Meet Owen O’Kane, the former NHS palliative nurse-turned-psychologist who can calm your mind in 10 minutes flat. More haste less speed? That’s so 2018…
People often feel they don’t have 30 minutes spare for meditation, and they may not be able to afford therapy. Owen’s solution is Ten to Zen, a time-efficient daily mind workout, designed to de-stress and achieve calm in just 10 minutes. Here he shares his 10 tips to emotional harmony:
1. Put on the brakes
We’re hard-wired to worry, because it’s a protective mechanism. You’re going to feel jittery, agitated, tense and communicate perhaps in ways that are unhelpful. Regulate that threat system by stopping. This creates space, allowing you to begin switching off your threat system. Most of us ask how others are doing, but don’t ask inwardly: ‘Where am I at today?’ Find a quiet space to do this.
2. Negative feelings are OK
In psychology, we talk about ‘reinforced patterns’. The more you push something down or try to hold it back, the stronger it becomes. Most people try to beat down what they term ‘negative emotions’, because they don’t feel good, but feeling frustrated, low or angry is part of the trajectory of life. Get curious about these feelings. Allow yourself to be human.
3. Make sense of your story
If you had a highly critical parent who said you weren’t good enough, in adult life your brain will respond in the way it’s been trained to. For example, if your manager’s criticising you this may evoke an inappropriate response. Understand that you’re not the content of your mind. We all carry a lot of guilt, shame and blame around. Let it go by getting to know your unhelpful patterns, and then start to work on restructuring patterns that represent the better version of you.
Growing up, I repressed who I was and hid rather than standing up to the bullies. Too many of us apologise for who we are, to fit in. When you’re truthful about yourself in your own life, and learn to be comfortable in your own shoes, you stop trying to seek validation, and step out on the road to freedom.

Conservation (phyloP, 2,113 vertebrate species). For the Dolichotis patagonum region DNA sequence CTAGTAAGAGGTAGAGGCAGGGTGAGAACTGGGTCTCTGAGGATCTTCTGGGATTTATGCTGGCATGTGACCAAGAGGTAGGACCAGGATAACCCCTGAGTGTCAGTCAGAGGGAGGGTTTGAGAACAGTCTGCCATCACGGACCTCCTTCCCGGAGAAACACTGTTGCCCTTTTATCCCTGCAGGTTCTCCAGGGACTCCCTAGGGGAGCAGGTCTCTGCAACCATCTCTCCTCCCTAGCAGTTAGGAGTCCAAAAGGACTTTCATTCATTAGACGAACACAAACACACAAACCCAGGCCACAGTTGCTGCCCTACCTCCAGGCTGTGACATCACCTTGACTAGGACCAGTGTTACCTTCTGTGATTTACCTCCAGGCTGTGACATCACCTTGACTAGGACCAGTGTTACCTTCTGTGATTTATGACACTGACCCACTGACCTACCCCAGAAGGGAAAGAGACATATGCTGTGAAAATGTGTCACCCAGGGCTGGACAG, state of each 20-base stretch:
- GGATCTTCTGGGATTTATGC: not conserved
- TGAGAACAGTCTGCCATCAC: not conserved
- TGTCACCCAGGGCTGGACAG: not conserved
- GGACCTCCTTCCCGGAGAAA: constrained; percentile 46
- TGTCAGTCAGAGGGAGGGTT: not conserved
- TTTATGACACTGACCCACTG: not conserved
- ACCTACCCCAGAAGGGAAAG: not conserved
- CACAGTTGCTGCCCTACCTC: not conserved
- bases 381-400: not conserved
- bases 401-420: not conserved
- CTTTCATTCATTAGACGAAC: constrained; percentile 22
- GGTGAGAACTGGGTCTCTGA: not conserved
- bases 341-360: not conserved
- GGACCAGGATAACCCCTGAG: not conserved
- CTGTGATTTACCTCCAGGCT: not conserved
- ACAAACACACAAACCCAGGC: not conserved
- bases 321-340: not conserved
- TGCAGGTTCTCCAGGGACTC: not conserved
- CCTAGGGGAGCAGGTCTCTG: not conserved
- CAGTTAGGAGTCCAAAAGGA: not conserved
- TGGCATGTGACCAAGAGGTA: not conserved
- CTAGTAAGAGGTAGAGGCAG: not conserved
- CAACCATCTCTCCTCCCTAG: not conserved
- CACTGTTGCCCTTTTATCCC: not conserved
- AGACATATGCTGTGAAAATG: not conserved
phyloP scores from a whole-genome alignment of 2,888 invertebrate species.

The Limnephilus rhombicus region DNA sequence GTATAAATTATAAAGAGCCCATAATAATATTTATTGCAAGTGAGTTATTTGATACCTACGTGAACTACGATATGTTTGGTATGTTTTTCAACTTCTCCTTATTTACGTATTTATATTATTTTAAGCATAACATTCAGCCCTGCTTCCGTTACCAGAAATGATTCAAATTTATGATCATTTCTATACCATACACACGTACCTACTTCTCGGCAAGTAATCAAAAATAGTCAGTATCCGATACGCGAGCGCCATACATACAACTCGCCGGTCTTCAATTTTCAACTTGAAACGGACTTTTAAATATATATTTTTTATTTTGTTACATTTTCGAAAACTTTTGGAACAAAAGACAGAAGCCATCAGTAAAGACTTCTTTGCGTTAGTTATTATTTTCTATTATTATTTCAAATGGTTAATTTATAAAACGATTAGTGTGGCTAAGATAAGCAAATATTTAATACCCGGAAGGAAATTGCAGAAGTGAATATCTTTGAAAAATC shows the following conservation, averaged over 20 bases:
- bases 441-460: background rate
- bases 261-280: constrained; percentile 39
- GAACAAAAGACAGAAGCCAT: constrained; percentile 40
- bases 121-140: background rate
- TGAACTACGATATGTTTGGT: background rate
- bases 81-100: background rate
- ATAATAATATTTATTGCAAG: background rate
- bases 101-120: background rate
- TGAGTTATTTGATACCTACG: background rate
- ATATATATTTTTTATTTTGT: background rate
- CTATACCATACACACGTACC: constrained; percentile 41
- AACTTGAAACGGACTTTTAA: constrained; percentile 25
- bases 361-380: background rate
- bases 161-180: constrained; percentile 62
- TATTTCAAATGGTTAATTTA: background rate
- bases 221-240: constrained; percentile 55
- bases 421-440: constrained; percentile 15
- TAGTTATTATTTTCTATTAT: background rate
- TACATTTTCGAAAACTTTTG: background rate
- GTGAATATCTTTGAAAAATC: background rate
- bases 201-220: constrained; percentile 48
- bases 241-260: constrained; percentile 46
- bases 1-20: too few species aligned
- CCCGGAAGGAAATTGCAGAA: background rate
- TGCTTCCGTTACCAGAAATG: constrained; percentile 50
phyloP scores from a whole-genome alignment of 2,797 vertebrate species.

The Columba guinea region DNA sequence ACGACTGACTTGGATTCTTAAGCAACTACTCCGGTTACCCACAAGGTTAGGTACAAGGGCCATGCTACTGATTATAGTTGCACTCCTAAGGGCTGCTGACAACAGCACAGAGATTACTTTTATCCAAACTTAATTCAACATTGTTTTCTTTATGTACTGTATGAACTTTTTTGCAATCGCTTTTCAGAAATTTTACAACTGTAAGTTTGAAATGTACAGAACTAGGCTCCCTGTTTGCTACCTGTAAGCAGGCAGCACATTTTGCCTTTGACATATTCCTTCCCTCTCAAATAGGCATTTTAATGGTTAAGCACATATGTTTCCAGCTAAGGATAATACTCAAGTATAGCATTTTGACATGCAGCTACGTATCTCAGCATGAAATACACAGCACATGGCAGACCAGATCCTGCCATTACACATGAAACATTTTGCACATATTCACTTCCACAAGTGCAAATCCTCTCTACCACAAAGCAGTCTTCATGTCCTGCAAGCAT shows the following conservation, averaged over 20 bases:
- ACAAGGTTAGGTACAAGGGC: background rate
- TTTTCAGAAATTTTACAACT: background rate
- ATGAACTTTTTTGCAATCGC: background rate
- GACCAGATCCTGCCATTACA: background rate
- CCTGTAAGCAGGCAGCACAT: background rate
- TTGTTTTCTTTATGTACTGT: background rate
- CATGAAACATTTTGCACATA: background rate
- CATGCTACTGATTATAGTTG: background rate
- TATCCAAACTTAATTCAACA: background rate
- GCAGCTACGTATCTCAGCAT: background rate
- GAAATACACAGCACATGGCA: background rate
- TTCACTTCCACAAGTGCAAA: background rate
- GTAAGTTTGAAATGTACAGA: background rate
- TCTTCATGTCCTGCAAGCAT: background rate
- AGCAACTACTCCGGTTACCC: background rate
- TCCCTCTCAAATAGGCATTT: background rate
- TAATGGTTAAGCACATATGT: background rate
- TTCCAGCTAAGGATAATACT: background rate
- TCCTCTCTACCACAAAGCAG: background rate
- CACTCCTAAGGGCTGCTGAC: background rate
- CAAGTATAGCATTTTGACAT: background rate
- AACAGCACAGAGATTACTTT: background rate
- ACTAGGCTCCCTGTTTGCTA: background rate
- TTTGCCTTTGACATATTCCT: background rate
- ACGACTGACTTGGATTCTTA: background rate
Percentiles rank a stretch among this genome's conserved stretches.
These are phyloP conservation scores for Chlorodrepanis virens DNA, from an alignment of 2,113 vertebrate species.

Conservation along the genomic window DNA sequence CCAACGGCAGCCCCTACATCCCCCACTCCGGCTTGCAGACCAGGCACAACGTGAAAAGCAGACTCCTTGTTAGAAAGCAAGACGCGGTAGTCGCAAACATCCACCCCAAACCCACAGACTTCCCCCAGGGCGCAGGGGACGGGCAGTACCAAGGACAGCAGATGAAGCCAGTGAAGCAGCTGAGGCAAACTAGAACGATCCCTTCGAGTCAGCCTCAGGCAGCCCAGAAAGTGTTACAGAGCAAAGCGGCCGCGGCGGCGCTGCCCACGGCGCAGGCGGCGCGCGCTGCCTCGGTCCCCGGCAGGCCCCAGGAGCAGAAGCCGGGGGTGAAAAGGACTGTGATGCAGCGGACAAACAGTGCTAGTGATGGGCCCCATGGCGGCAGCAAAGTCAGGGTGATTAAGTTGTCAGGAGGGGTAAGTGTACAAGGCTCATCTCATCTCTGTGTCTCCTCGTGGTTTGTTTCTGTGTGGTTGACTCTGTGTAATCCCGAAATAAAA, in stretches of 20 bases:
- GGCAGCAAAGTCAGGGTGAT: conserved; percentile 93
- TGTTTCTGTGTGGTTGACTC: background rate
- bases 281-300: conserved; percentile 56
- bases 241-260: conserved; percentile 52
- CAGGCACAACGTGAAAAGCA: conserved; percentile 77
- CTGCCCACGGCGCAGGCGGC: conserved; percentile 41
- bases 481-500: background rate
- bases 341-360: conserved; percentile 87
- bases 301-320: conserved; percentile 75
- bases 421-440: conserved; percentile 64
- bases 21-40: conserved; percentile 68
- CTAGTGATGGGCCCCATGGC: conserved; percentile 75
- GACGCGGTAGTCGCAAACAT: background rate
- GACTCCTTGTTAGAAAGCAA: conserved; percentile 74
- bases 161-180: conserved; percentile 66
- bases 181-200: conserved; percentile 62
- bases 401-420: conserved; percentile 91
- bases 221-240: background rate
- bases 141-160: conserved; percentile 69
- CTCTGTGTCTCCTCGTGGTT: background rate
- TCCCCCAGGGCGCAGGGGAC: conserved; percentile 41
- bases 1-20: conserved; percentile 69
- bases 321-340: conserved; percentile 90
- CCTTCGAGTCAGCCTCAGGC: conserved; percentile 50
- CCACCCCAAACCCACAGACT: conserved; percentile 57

5. Get out of your own head
In our everyday lives, there’s a lot of noise and distraction. To switch off the threat system, close your eyes, visualise somewhere calm, and use a tapping technique by tapping on your thigh in a slow alternate motion, left to right, 20 times in total. When you next visualise that place, the brain recognises you’re stepping out of the chaotic activity, and responds by deactivating the threat system.
6. Self-care is key
When your brain is tired and taking a bit longer to process things, take care of yourself. When you’re struggling, what’s the tone of voice in your head? If you’re calm, gentle and kind, like you would be to a friend who is struggling, it will ease psychological distress.
7. Baby breath
It’s difficult to breathe properly when the mind is in overdrive. The older we get, the higher we breathe in our chests and necks. Try to breathe from the diaphragm, almost like a baby, and then release, counting in for four seconds, and out for four seconds until you feel calm.
8. Lifestyle matters
The maintenance you give to your life, like getting out for a walk and eating good food – in the world of CBT this is called behavioural activation – naturally helps with emotional regulation by stimulating helpful feel-good chemicals including dopamine and serotonin.
9. Think about the bigger picture
When I worked with the terminally ill, they’d talk about making the best of your time, living a full life, taking more risks, and not taking life so seriously. The dying are head-on with their mortality; they know there isn’t certainty, and deliver with wisdom the lessons to be found in living in the present moment. Stop and take stock of your values and principles, learn to let go of anger and resentment, and live lovingly and with kindness.
10. Open up
If you’re struggling, find the courage to tell someone – a GP, a therapist or a friend – because the minute you admit you’ve got a problem, you’re on the road to recovery, and can move towards resolution. Whenever anything is kept a secret or suppressed, it festers and becomes worse. If you’ve got a bad kidney or lungs, you seek help and make adjustments. It’s time to do the same for your mental wellbeing.
To discover more about mindfulness and wellbeing, visit Counselling Directory or use the search box below to find an accredited therapist near you.